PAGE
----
Laundry piling up? Clean or get rid of it
Published: Wednesday, April 6, 2011
Updated: Wednesday, April 6, 2011 14:04
Spring break is long over and students have arrived back to piles of laundry, winter clothes that need storing and leftovers that have accumulated in the refrigerator.
Students are faced with the dilemma of either partaking in an overall cleaning binge or being left to look at fall's mess.
Facing a few options to alleviate the clutter, some students donate to the local Goodwill or sell to Plato's Closet.
Maria Rios, senior double-major in international studies and modern language, just finished her spring cleaning. Rios donated a desk, chairs and clothes to Goodwill.
"I have sold stuff to Plato's Closet before, but I feel like the money they give me is not worth it, so I would rather donate," Rios said.
Gaby Torres, senior psychology major and studio art minor, had just finished a big spring clean. She cleaned everything out of her refrigerator and freezer and threw away all of her old paint supplies that she knew she wouldn't use anymore. Torres also donates to Goodwill.
"I do a lot of wardrobe changes, so I dropped off a lot of my old clothes at the Goodwill," Torres said.
Dani Rosario, a Goodwill employee, said students donate frequently.
"They mostly drop off clothes, shoes and stuff in the knickknack section," Rosario said.
Christina Diaz, a Plato's Closet employee, said she deals mostly with students as well.
"Spring tends to be our busiest time because it's Florida. People are now turning in all of their winter clothes, and students are getting a lot more of our summer and spring items," Diaz said.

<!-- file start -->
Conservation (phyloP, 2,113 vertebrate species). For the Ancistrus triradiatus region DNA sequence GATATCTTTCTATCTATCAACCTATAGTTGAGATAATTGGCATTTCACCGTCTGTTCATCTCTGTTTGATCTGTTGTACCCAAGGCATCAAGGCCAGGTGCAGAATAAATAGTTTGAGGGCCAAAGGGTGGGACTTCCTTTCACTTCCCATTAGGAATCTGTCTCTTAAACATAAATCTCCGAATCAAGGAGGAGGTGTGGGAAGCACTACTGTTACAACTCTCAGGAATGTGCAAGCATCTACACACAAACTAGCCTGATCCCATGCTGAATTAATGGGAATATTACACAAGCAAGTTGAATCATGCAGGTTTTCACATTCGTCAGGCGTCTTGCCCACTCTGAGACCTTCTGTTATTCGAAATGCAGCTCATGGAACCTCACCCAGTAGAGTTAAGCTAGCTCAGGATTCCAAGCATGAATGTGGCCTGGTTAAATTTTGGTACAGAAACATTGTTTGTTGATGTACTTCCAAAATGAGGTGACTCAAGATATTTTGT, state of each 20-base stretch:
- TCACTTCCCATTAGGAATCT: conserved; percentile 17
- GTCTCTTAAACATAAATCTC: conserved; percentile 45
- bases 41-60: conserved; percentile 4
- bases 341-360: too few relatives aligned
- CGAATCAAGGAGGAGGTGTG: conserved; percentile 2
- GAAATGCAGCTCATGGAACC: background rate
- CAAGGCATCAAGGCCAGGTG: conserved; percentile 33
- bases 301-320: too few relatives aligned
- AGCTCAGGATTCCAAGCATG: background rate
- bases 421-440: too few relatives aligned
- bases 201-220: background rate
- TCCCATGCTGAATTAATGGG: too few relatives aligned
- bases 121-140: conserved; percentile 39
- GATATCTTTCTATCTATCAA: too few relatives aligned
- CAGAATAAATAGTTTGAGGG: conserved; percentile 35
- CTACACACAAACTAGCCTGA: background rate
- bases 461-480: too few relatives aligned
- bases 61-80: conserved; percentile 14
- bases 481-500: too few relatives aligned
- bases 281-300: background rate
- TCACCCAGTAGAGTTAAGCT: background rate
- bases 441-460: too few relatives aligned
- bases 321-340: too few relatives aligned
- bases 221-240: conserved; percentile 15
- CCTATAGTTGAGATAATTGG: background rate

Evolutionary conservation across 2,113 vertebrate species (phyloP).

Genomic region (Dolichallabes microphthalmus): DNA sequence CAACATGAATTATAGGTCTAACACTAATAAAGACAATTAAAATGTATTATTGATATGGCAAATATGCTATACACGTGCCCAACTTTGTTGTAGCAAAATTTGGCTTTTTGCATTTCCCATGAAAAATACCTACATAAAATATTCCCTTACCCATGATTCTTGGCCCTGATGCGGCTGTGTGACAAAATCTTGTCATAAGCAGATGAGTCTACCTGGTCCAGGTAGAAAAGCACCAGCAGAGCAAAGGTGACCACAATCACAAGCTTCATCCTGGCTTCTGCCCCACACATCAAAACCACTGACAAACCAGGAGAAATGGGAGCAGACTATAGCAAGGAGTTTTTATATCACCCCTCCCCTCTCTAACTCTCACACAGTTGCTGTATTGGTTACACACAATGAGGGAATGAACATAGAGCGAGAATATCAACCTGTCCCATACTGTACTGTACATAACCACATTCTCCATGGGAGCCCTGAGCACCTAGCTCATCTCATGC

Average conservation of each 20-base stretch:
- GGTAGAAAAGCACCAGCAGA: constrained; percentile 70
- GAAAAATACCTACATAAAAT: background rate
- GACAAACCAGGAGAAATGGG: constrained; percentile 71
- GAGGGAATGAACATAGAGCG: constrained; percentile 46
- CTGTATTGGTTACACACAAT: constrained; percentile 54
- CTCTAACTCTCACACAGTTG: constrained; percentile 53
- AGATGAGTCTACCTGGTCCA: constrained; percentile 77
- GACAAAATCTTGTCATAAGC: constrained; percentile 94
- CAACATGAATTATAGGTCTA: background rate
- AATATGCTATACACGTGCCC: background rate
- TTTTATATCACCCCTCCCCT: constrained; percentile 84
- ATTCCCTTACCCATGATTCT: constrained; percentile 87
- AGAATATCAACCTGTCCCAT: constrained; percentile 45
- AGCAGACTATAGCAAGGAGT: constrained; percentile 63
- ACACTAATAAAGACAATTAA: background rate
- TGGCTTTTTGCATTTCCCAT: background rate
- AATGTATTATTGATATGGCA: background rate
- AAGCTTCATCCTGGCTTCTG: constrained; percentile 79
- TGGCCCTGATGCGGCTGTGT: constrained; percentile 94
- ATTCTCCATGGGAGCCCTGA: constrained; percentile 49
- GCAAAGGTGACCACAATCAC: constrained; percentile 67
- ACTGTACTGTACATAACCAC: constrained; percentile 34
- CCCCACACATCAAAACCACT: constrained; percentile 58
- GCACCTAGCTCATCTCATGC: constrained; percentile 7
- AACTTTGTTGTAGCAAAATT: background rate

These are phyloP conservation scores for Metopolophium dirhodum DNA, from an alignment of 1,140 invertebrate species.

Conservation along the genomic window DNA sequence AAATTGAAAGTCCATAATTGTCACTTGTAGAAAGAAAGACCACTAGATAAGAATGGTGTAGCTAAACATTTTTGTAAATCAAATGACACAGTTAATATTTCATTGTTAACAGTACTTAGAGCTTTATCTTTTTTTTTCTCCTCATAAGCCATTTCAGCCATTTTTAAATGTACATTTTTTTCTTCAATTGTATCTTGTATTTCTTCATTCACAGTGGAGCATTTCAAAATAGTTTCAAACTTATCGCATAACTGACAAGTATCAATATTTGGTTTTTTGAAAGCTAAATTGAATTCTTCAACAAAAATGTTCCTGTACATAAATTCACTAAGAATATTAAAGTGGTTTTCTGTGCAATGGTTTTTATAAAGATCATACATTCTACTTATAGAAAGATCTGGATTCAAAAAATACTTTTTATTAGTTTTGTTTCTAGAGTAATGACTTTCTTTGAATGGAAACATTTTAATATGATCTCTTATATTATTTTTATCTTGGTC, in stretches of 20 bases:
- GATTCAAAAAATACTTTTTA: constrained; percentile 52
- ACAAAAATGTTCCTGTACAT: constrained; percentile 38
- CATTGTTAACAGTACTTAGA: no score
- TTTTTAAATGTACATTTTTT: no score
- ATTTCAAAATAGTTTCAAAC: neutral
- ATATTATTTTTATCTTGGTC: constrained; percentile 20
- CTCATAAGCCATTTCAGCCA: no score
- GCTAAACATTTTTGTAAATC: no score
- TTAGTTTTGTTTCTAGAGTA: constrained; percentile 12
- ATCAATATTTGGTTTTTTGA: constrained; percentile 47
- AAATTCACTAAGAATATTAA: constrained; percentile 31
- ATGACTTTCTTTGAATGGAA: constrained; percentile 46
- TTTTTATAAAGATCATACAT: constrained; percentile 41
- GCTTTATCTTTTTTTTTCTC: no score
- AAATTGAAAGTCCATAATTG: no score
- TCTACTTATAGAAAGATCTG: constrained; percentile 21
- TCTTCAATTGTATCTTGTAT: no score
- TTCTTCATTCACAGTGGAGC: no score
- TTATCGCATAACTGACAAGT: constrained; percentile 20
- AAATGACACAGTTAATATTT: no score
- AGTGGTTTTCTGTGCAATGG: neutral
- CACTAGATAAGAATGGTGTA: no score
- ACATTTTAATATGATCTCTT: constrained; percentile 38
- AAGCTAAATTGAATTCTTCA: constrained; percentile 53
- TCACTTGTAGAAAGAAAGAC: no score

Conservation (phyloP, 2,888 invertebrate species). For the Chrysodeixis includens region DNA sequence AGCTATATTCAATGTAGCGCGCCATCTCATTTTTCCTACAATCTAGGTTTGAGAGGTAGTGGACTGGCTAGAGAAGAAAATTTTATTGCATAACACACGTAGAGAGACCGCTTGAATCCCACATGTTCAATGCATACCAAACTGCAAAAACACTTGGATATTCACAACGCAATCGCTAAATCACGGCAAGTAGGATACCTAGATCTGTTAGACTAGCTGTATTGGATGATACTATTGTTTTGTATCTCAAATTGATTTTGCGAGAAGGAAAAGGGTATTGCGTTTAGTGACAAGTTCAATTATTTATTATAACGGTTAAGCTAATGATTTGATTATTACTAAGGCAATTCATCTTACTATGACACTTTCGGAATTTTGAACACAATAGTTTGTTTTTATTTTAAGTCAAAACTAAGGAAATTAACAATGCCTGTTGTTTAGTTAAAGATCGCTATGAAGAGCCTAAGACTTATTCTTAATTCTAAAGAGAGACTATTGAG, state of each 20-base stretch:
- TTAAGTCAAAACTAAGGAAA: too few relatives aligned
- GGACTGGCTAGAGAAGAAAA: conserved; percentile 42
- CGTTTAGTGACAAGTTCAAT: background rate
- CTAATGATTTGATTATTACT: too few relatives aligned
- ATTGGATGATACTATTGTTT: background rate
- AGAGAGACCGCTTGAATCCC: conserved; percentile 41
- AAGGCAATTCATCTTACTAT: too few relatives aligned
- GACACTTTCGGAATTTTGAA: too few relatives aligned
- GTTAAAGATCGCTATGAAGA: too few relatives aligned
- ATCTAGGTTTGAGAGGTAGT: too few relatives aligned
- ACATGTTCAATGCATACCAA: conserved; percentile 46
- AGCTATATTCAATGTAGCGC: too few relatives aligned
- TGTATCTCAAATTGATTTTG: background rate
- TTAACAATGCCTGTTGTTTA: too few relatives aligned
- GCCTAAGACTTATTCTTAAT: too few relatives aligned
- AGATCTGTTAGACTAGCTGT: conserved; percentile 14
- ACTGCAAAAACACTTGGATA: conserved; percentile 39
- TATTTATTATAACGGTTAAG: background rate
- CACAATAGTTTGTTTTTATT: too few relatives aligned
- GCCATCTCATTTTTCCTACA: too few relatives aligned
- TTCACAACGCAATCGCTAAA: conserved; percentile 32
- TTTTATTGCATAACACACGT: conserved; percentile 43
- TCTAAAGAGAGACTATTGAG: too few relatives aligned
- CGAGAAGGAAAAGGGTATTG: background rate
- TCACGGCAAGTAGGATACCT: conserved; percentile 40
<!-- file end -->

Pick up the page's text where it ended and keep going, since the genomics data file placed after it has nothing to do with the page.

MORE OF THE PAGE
Not everyone is participating in the spring cleaning activities. Jason Pipe, junior business administration major, lives with two other guys and said he's not cleaning a thing.
"You're asking if we are cleaning? Three guys in the house ... probably not," Pipe said.
The questions of where to start and how to organize may leave students saying it would be easier to leave their rooms in shambles, rather than to procure a headache trying to begin.
Bonnie Miller, certified professional organizer of Utterly Organized Inc. in Orlando, offered some tips on how to clean up and organize a dorm room or small apartment.
Miller said it's important to utilize your space. She suggested tools such as, over the door towel rods, multi-shoe racks or hanging bags and rolling carts with drawers, some of which can be stacked.
Books, papers and schoolwork can overtake a student's room.
"Paper, this can be the bane of your existence because they multiply like rabbits," Miller said. "Keep only what you really need."
Miller suggests scanning the paper into your computer then creating files and tossing the paper.
"If everything is on your computer remember to organize the files with titles you will recognize easily," Miller said. "Calling it your ‘9 a.m. class' may be fine now but in a couple semesters you may not remember what class it was."
Miller recommends organizing your files by categories, suggesting a system called "File Solutions."
The system is color coded and in categories.
Clothing space is very important to the college student who already has nowhere to fit his or her clothes and is squeezing winter clothes in with new summer attire.
Miller suggests shipping your out of season clothes home. If that is not feasible, she suggests purchasing space bags.
"You load [space bags] with your clothes, sheets and use a vacuum hose to suck out all the air. They go so flat they can fit under a bed or on a shelf," Miller said.
If space bags or shipping does not work, there is still one more option. You can create extra space in the closet by double hanging, Miller said.
"Go to the hardware store after measuring the length of your closet. Get some heavy, thick PVC pipe and some chain with a hook to put the pipe on," Miller said. "You can attach the chain to the existing rod and then the pipe at the proper level for your clothes to hang above the floor. The people at the hardware store can help you if you are not sure what you need or how to do it."
Last but not least, Miller reminds that "bigger is not better."
"When buying a container to put stuff in buy the size you need for the stuff," Miller said. "Buying with ‘bigger is better' is not the way to go. You will just end up with a large ‘junk' box because you will dump all kinds of stuff into it."